When surgical teams lack access to the tools and ongoing trainings essential for a safe operation, everyone suffers.
Lifebox’s education materials are designed to help healthcare workers in the most challenging environments give their patients safer care, and our workshop has just been redesigned to make it even easier to use – and to access.
What difference can it make?
We asked Joseph Nibigira and Muvunyi Pamphile, two nurse anaesthetists from Burundi, who attended a small Lifebox workshop in Kibuye.
Read on to hear from Joseph in English below, and Muvunyi in French here.
What was the most useful part of the workshop?
I liked the material used to teach us how to use pulse oximeters. The video, the book, the pulse oximeters – each helped me to understand clearly the use of pulse oximeter and inspired me to have a picture of what Lifebox is doing around the world to raise the safety of anaesthesia practice.
What impact will this knowledge have on your practice?
The knowledge I got from the training will have, for sure, a positive impact.
First I got the pulse oximeter to use. Before the Lifebox training, we had only one at the hospital, and I was often giving anaesthesia without oxygen monitoring.
Secondly I learned how to use it. Honestly, I realize that it was important to learn how to use pulse oximeter, because in the process I found out the errors I used to commit.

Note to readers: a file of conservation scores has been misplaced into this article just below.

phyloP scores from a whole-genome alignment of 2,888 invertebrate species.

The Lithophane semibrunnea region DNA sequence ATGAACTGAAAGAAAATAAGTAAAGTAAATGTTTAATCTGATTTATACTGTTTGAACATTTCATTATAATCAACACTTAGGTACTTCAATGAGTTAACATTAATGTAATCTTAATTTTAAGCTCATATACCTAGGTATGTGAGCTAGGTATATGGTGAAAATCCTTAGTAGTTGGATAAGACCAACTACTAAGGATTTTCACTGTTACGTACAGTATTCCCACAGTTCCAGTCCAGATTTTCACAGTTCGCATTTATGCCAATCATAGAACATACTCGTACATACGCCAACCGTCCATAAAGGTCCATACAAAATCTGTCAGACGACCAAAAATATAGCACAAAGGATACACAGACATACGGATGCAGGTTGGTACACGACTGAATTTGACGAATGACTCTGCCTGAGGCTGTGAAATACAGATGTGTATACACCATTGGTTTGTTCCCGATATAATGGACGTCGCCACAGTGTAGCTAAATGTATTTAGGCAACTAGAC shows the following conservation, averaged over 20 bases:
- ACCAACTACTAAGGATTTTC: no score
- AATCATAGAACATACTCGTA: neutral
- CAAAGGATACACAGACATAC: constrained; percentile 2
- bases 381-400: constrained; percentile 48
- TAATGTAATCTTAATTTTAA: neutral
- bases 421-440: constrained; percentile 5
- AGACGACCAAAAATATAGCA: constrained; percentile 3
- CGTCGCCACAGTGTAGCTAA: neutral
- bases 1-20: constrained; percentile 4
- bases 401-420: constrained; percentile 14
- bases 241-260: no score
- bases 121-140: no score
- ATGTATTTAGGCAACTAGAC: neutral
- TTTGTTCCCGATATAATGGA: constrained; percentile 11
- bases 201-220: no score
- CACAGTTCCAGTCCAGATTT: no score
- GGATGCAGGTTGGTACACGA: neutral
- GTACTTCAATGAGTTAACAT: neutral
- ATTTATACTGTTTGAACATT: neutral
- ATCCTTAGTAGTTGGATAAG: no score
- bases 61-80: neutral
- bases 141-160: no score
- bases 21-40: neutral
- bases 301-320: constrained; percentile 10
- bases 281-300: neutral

Lastly, I learnt what I will do if the pulse oximeter isn’t working or is broken.
Why is it important for local clinicians to receive regular training in safe anaesthesia?
Regular training in safe anaesthesia for local clinicians is very important because we are dealing with a precious thing: health. Continuous training will help local clinicians to improve the quality of anaesthesia care and to be up to date in knowledge – especially in our country, where anaesthesia is neglected and considered as an auxiliary function.
What are your hopes for anaesthesia practice in your country?
In my country, I hope to see anaesthesia practice improved so that people may have more confidence than they did in times when there were few qualified anaesthetists, and no doctor anaesthesiologist in the country.
And I also have hope that we will get the equipment we need for the safety of our patients – because a few years ago, in most of the hospitals, the anaesthetists gave anaesthesia without pulse oximeters, and without some indispensable medicines.
What does safe anaesthesia mean to you?
Safe anaesthesia for me means anaesthesia delivered by the right people – trained anaesthetists, doctor anaesthesiologists, or any qualified person – and with all the essential conditions – equipments , drugs – present.
With thanks to Dr Greg Sund.